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New logistics commander opens door, heart to Airmen

Maj. Tia Ahlf, 92nd Logistics Readiness Squadron commander, poses next to a fuels truck here, June 22, 2020. Ahlf took command of the 92nd LRS on June 11, 2020.

Maj. Tia Ahlf, 92nd Logistics Readiness Squadron commander, poses next to a fuels truck here, June 22, 2020. Ahlf took command of the 92nd LRS on June 11, 2020. The 92nd LRS is in charge of distribution management, base readiness requirements, current and projected materiel requirements, and contingency, fuel management, and vehicle management operations. (U.S. Air Force photo by Tech. Sgt. Travis Edwards)

FAIRCHILD AIR FORCE BASE, Wash. --

An adage older than the Air Force itself: take care of your people and they will take care of you.

 

Every day there is an air mission and along with it are U.S. Air Force Airmen to complete it; Airmen who are trained, capable, ready and determined to ensure mission success. As the Airmen complete the mission, their leaders in turn provide guidance and oversight to ensure everyone is well taken care of.

 

“This is my team, they’re already well established and have an excellent reputation in the command,” said Maj. Tia Ahlf, 92nd Logistics Readiness Squadron commander. “My goal is to keep them operating at the same level of excellence while ensuring they have what they need to get the mission done the best way possible; they are the experts, they’ve proven it. Anything I can do to help them continue, I’ll do, with integrity.”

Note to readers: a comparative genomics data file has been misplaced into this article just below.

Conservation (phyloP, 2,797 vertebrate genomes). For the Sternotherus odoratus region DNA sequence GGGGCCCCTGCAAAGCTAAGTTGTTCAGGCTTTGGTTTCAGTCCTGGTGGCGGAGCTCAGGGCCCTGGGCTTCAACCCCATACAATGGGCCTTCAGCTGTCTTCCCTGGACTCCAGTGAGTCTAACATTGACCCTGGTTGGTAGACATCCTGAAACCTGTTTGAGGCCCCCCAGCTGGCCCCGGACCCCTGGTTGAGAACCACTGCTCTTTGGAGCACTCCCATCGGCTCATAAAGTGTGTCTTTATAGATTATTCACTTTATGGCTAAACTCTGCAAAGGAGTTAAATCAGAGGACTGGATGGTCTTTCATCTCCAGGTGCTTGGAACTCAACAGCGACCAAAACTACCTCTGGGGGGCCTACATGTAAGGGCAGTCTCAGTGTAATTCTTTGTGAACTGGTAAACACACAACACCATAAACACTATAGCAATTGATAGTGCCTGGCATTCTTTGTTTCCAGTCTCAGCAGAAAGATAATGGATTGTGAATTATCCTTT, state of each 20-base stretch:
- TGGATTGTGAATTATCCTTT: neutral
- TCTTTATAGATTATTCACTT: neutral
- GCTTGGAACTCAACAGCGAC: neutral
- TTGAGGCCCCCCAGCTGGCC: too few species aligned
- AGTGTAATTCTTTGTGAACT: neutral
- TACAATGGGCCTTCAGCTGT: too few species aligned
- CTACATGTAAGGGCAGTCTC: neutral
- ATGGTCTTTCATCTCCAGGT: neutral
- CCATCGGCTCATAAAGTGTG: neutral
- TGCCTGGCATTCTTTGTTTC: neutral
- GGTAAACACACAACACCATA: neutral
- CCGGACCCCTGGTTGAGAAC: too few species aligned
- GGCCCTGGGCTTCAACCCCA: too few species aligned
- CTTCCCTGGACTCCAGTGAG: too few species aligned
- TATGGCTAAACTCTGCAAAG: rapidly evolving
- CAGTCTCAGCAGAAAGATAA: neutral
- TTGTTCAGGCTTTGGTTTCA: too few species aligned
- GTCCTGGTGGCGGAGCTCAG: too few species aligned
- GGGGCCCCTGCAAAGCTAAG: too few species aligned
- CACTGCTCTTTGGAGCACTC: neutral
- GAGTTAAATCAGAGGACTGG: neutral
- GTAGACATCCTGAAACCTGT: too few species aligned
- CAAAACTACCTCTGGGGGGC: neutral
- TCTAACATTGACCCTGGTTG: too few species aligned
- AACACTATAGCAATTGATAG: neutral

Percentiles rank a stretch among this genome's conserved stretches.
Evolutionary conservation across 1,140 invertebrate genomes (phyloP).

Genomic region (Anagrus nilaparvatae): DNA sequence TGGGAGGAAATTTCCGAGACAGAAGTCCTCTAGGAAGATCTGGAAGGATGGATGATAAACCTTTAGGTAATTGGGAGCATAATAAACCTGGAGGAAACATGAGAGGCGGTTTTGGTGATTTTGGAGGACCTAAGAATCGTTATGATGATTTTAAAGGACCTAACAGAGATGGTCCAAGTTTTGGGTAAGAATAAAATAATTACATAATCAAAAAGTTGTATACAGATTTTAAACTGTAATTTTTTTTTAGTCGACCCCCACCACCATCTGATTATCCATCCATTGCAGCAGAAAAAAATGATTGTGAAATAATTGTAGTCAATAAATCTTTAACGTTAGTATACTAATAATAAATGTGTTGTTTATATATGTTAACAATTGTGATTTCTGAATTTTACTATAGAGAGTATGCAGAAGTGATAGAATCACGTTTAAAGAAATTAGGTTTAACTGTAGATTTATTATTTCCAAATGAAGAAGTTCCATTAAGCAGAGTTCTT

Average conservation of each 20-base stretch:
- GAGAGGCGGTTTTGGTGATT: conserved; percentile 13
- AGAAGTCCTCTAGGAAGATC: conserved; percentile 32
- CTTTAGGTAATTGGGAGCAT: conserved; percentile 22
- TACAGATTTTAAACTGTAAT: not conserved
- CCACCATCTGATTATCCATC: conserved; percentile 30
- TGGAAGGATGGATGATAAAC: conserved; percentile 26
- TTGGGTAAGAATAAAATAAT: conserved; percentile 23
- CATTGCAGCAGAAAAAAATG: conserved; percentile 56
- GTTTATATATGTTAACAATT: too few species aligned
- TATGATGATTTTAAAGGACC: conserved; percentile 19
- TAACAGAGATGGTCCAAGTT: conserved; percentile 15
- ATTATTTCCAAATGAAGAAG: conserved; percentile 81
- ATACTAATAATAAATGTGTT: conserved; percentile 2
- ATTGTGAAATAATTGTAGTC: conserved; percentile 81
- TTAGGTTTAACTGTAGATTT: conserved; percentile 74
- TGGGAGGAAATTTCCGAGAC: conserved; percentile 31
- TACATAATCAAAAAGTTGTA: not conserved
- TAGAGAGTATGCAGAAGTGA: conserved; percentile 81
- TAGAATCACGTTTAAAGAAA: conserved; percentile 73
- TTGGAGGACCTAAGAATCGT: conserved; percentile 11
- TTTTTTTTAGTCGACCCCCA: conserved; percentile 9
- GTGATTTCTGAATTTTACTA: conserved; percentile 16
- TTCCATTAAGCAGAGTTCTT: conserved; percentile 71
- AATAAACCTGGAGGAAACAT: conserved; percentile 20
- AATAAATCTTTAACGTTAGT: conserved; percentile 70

Ahlf is a Spokane native and took command of the 92nd LRS on June 12, 2020 as one of the newest commanders at Fairchild Air Force Base. As an LRS commander, Ahlf is the director of distribution management, base readiness requirements, current and projected materiel requirements, contingency, fuel management, and vehicle management operations.

 

“Our squadron basically prepares and ensures every Airman and piece of equipment is ready to go and that everything and everyone gets where they need to go, exactly when they need to get there,” said Ahlf.

 

The whole process of moving cargo around the world is captured through the cargo deployment function. The CDF begins when a request for cargo is submitted. Once the base meets the requester’s needs, it is then processed. The cargo is then palletized and transported to its destination.

 

The process involves more than just paperwork; it involves preparing baggage pallets, marshaling and driving forklifts, weighing and measuring cargo and checking hazardous material.

 

Although Ahlf does not drive the forklift herself, she has been charged with leading, or taking care of, the team who gets the mission done.

 

“It’s important for me to be grounded and understand the human right in front of me and how I can best serve them,” she said. “That’s going to be me for the next few years, being intentional; knowing each individual Airman I meet and how I can serve them so they can take care of the mission.”

 

Ahlf comes to Fairchild from Air Mobility Command at Scott Air Force Base, Illinois, where she was a branch chief for the AMC chief of staff and an executive officer for the AMC commander for six months.

 

“Though my time was brief, I learned so much being [AMC commander] Gen. [Maryanne] Miller’s exec,” said Ahlf.

 

Ahlf’s connection to the Air Force started with her grandmother, whose farmland bordered the outskirts Fairchild. 

 

“I grew up on a farm four miles from Fairchild, we had cows, sheep, pigs, horses, chickens and even buffalo once,” said Ahlf. “I got acclimated to the sound of jets taking off, but never really considered joining until I was in high-school.

 

“I was looking at a chart in a magazine in my guidance counselor’s office when it hit me,” she said. Ahlf wanted to be a social worker, but she didn’t feel like she would be able to provide the best assistance to service members who needed help without “walking a mile” in their shoes.

 

“And coming back now in this time of my life has been really heartwarming,” she said. “I hope and plan to be involved in the community that helped mold me into the leader I am today.”